Students unite to fight statewide bullying

As the 17-year-old boy talks about his experiences in grade school, his eyes start to water. He wipes a tear off of his face as he shares stories of being bullied to Anders Ax, a student in Castleton State College’s Documentary Workshop class. 

“I do feel somewhat invasive and I do feel somewhat uncomfortable, but the fact that I’m trying to tell a story and delicately bring to light an important issue kind of makes me feel empowered,” Ax said. 

Ax is one of 15 students in professor Robert Gershon’s communication class who are taking action against bullying. The topic for the documentary was brought to them by professor Lillian Jackson’s Senior Social Work class.  The two classes are working together to make a film they hope will create state laws against bullying.  The final documentary will include facts, interviews and true stories of students who have experienced bullying first-hand.

 “The thing that video does well is that we can bring important issues to people who would otherwise not have the chance to see,” Gershon said.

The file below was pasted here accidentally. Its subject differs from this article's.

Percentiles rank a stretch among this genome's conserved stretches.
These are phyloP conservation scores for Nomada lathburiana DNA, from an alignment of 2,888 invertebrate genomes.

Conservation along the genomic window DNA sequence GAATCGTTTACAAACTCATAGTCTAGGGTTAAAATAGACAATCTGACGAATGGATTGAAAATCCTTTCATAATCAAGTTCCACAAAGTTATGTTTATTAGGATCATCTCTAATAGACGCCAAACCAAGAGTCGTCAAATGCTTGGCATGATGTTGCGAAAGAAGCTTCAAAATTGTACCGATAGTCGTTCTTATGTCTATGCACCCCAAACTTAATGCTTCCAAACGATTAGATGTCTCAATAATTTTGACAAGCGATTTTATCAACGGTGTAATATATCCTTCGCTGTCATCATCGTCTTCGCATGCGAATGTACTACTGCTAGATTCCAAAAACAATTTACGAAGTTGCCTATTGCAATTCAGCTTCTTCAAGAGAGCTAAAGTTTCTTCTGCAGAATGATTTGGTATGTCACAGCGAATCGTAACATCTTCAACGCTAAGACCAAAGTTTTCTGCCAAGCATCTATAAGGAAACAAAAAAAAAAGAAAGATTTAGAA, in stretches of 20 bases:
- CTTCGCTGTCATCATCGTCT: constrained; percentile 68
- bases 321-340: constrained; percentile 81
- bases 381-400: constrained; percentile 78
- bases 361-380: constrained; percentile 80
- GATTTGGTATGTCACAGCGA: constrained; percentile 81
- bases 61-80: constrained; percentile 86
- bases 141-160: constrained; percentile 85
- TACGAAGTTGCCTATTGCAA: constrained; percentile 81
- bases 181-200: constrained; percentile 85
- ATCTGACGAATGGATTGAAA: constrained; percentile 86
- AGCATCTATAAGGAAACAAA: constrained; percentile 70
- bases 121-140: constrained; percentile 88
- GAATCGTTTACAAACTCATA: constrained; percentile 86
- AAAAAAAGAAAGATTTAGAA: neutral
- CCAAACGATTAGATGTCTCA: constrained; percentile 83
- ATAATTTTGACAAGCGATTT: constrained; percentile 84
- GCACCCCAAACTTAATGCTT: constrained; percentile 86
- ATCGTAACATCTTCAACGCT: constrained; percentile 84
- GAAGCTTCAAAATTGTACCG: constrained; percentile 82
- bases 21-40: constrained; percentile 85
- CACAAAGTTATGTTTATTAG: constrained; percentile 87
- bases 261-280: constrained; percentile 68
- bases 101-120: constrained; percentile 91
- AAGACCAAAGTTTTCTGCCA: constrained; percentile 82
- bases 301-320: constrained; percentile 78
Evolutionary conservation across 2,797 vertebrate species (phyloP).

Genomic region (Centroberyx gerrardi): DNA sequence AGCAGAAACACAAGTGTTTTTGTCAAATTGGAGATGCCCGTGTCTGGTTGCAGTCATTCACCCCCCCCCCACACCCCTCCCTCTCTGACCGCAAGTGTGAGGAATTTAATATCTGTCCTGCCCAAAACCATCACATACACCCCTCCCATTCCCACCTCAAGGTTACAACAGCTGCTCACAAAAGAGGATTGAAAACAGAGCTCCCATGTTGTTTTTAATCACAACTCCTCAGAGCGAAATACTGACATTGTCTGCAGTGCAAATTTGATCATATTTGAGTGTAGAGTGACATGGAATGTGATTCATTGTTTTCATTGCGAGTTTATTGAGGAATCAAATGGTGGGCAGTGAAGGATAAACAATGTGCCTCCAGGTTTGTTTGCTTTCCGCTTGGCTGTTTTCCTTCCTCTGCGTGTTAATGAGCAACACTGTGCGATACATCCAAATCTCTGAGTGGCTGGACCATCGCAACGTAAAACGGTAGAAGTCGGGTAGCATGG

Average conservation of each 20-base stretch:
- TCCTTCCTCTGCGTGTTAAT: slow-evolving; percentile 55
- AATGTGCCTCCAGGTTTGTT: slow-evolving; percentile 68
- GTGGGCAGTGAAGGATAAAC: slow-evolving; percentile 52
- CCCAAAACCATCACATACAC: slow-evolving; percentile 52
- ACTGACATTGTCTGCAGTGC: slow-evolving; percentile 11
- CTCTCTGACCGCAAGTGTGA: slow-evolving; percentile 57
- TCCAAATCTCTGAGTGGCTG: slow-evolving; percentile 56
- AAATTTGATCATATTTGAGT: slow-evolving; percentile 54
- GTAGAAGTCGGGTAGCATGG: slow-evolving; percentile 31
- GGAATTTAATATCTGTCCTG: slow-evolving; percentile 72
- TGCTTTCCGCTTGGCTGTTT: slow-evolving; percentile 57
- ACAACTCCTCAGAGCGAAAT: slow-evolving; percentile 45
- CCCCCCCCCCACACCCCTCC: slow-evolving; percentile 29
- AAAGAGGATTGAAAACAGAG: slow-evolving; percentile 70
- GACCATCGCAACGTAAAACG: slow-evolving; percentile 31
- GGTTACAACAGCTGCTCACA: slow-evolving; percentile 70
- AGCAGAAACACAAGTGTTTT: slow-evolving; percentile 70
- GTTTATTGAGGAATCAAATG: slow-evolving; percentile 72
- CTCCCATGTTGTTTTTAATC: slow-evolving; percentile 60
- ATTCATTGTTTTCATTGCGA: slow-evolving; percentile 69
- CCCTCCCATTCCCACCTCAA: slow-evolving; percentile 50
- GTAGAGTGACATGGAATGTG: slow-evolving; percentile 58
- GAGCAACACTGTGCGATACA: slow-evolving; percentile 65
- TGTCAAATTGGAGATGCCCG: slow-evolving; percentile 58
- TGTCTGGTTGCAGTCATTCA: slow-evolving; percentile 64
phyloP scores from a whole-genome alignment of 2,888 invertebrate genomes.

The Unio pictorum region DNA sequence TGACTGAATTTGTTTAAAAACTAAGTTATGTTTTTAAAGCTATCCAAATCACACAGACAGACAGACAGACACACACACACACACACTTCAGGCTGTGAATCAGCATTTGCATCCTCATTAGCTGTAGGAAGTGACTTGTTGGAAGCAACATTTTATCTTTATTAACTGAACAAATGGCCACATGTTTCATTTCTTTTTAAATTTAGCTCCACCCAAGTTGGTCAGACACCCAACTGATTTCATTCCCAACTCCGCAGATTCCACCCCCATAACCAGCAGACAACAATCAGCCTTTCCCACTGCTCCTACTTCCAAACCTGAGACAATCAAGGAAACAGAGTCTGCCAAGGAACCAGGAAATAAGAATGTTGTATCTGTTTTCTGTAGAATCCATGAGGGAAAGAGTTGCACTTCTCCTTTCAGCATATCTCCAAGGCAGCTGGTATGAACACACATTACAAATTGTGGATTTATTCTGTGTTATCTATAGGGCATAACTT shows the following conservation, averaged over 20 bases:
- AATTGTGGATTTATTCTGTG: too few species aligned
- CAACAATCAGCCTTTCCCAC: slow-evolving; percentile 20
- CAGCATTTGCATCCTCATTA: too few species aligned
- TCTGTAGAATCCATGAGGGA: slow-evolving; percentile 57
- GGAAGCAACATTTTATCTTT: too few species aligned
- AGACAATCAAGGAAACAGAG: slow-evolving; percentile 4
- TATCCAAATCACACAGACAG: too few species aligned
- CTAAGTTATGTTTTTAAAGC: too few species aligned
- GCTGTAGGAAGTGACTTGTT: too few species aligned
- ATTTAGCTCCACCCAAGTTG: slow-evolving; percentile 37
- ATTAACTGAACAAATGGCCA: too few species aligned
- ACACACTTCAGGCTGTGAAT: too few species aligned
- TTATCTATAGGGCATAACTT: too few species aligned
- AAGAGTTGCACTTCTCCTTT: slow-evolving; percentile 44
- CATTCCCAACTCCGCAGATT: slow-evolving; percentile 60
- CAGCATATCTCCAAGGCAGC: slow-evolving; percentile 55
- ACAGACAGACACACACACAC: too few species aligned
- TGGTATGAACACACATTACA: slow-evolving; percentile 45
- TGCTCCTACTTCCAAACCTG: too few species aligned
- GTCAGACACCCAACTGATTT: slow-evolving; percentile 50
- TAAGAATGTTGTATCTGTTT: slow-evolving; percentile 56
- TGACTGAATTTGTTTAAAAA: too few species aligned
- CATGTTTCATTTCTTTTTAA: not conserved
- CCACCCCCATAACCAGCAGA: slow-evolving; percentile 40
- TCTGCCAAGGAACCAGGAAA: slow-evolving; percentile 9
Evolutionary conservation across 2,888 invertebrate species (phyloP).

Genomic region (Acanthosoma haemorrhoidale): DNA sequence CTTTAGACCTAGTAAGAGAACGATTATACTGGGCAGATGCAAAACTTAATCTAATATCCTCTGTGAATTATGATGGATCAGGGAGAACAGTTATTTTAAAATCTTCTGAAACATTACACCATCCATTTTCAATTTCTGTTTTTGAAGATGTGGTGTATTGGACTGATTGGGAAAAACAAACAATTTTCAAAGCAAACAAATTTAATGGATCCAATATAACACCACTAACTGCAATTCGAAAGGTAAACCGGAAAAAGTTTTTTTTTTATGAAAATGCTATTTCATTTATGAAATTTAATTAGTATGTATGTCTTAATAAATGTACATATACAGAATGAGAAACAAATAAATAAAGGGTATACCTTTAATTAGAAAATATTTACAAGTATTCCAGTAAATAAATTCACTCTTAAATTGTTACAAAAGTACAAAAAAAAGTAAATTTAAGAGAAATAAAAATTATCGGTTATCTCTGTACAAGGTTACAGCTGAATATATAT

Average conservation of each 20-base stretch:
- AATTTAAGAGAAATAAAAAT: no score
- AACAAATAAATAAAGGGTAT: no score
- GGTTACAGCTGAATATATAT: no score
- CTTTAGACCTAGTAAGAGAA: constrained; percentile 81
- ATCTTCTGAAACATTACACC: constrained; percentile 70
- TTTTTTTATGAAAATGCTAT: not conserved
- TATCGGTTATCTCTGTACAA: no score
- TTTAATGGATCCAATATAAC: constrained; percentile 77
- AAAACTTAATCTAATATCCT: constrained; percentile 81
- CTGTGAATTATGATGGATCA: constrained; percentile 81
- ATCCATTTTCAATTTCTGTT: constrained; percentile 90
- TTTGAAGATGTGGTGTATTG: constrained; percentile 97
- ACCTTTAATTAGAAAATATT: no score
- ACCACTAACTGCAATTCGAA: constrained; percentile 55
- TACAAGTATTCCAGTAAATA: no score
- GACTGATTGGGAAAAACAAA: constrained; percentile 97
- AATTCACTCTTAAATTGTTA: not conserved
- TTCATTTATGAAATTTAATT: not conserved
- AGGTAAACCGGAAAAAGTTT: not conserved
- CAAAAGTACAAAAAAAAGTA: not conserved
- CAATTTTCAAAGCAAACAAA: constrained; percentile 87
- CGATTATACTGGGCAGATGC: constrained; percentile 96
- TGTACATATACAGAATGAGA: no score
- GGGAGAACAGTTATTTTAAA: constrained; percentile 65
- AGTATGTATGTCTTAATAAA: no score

According to Gershon, bullying is a prominent problem and video is a powerful way to make people aware of what is going on in schools today. The documentary is designed for educational purposes and to change in the way bullying is handled, students said.

The education department has expressed interest in showing the documentary to future classes comprised of future teachers.

“The Vermont Department of Education has reconstituted a council this year on bullying.  They have pretty strong policies for the school systems on harassment, which includes bullying, but the bullying one is very weak,” Jackson said.

In Vermont there are county laws against bullying, but there are no state laws, causing a lot of bullying issues to be brushed aside or not handled effectively, Jackson said.

The documentary, expected to be complete in December, will be shown to the council in hopes of creating a law that the entire state will have to abide by.  According to Jackson, having a written law about what bullying is and how to deal with it will help schools know the course of action to take and to make it clear that it is a serious issue. 

“I mean, who doesn’t know someone who’s been bullied?”  said Tom Ferrullo, another documentary workshop student.

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